Enter the throne room
Stepping into either version transports you into a luxury realm that, as in the sedan, sets a new bar for the class. Mercedes claims it's the world's quietest car, period, in terms of wind noise. Conjoined, widescreen digital displays hover over a wraparound dashboard that recalls a five-star restaurant banquette, lit in your choice of seven ambient colors. It's all set off with breathtaking wood and electroplated "Silver Shadow" trim, including on the ingot-thick paddle shifters. Heat pulses through front armrests and the elevated, leather-wrapped console. Mercedes' new, smartphone-style console touchpad perches over a Comand system control knob. Striking screen animations enliven everything from seat controls to a pair of available Burmester audio systems; but as ever with cumbersome Comand, you wish Mercedes spent more time on intuitive operation and less on splashy graphics.
Endlessly adjustable front thrones cleverly sense rear occupants: Seats power-slide fully forward for entry, glide back until they brush knees, then resettle about an inch forward. Once cozied, even six-foot-plus adults were comfortable in back, making a mockery of stingy quarters in the Bentley Continental GT or any Aston Martin, including the Rapide.
Leaving Fiats in its wake
Pointing its diamond grille east into patchwork Tuscan hillsides, the S550 declared itself an emperor - well-stuffed at better than 4700 pounds, yet powerful enough to leave common Fiats in its wake. The greenhouse is small, but was suffused with sunlight via a panoramic Magic Sky opening that covers nearly two-thirds of the roof. A high-resolution LED head-up display kept us on course with nav directions. And the Sport drive mode turned the biturbo's purr to a growl -- more forceful than the S550 sedan's -- via twin adjustable flaps in the exhaust system.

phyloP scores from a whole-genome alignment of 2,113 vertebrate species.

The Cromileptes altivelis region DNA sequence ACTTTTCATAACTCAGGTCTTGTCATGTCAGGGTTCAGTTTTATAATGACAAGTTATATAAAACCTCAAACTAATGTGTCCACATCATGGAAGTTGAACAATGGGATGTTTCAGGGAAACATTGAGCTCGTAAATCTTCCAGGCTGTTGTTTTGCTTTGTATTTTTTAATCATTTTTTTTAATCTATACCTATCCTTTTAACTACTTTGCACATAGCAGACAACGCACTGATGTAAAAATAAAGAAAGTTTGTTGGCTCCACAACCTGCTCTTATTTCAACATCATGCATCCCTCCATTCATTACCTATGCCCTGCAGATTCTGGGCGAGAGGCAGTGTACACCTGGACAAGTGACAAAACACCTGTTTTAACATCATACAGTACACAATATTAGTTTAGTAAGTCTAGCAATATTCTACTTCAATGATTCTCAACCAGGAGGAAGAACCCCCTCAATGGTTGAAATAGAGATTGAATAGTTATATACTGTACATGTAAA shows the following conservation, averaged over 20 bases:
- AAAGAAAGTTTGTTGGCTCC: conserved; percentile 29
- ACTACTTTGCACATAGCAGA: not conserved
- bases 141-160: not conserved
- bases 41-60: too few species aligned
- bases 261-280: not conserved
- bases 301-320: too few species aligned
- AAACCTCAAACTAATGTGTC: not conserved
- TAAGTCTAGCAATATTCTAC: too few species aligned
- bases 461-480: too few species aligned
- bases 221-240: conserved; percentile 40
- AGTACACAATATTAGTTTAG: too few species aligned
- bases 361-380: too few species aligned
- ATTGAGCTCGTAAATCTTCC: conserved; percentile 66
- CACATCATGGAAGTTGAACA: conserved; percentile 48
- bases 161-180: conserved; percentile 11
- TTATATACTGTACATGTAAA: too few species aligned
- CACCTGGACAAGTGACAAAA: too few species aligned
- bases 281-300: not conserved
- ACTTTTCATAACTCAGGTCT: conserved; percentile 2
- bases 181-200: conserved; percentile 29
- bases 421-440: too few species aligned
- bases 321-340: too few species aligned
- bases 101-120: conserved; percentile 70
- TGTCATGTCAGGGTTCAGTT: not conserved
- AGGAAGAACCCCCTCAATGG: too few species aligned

Sound and fury jumped markedly in the S63 AMG version, as one might expect from a coupe with 664 pound-feet of torque. Driven to Florence from the fantastical, 4200-acre Hotel Castello di Casole, the muscled, tightened AMG performed the kind of magic act usually reserved for Bentley's similarly oversized Continental GT. On blind curves where oncoming trucks often blithely hog lanes, the AMG's hurtling force was checked, thank you St. Christopher, by optional ceramic composite brakes, unavailable on the old CL63.
Yet even the S63, tasked with the innumerable switchbacks of Italy, did so a bit begrudgingly: This massive Benz prefers open vistas and more-gentle radii to loose its Titanic power.
So what's the price of Mercedes decadence these days? Reading between PR lines, we figure about $117,000 to start for the S550 4Matic, or nearly $20,000 more than an AWD S550 sedan. Kick that to roughly $157,000 for the S63 AMG 4Matic. A forthcoming S65 AMG goes insane at $216,425, in return for a biturbo V-12 with 621 horses and 738 pound-feet.
Even the S550 Coupe's price might make an Audi A7 or BMW 6-Series owner blanch. But with such a yawning price gap between those models and the $200,000-and-up brigade, Mercedes' expanding S-Class lineup seems well equipped to fill it and outflank its rivals -- including via a yacht-like Cabriolet that comes ashore next year.
With hyperbole and chutzpah to spare, this 2015 Mercedes-Benz S-Class Coupe should lure a desirable, impressionable, potentially repeat customer wouldn't have looked at the old CL: The high roller who barely glances at the window sticker.
2015 Mercedes-Benz S550/S63 AMG Coupe
- Base price $117,000/$157,000 (est. )
- On sale Fall
- Engine 4.7-liter twin-turbo V-8, 449 hp, 516 lb-ft (S550) 5.5-liter twin-turbo V-8, 577 hp, 664 lb-ft (S63 AMG)
- Transmission 7-speed automatic
- Drive All-wheel
- Wheelbase 116 in
- L x W x H 198 x 75 x 56 in
- Fuel economy N/A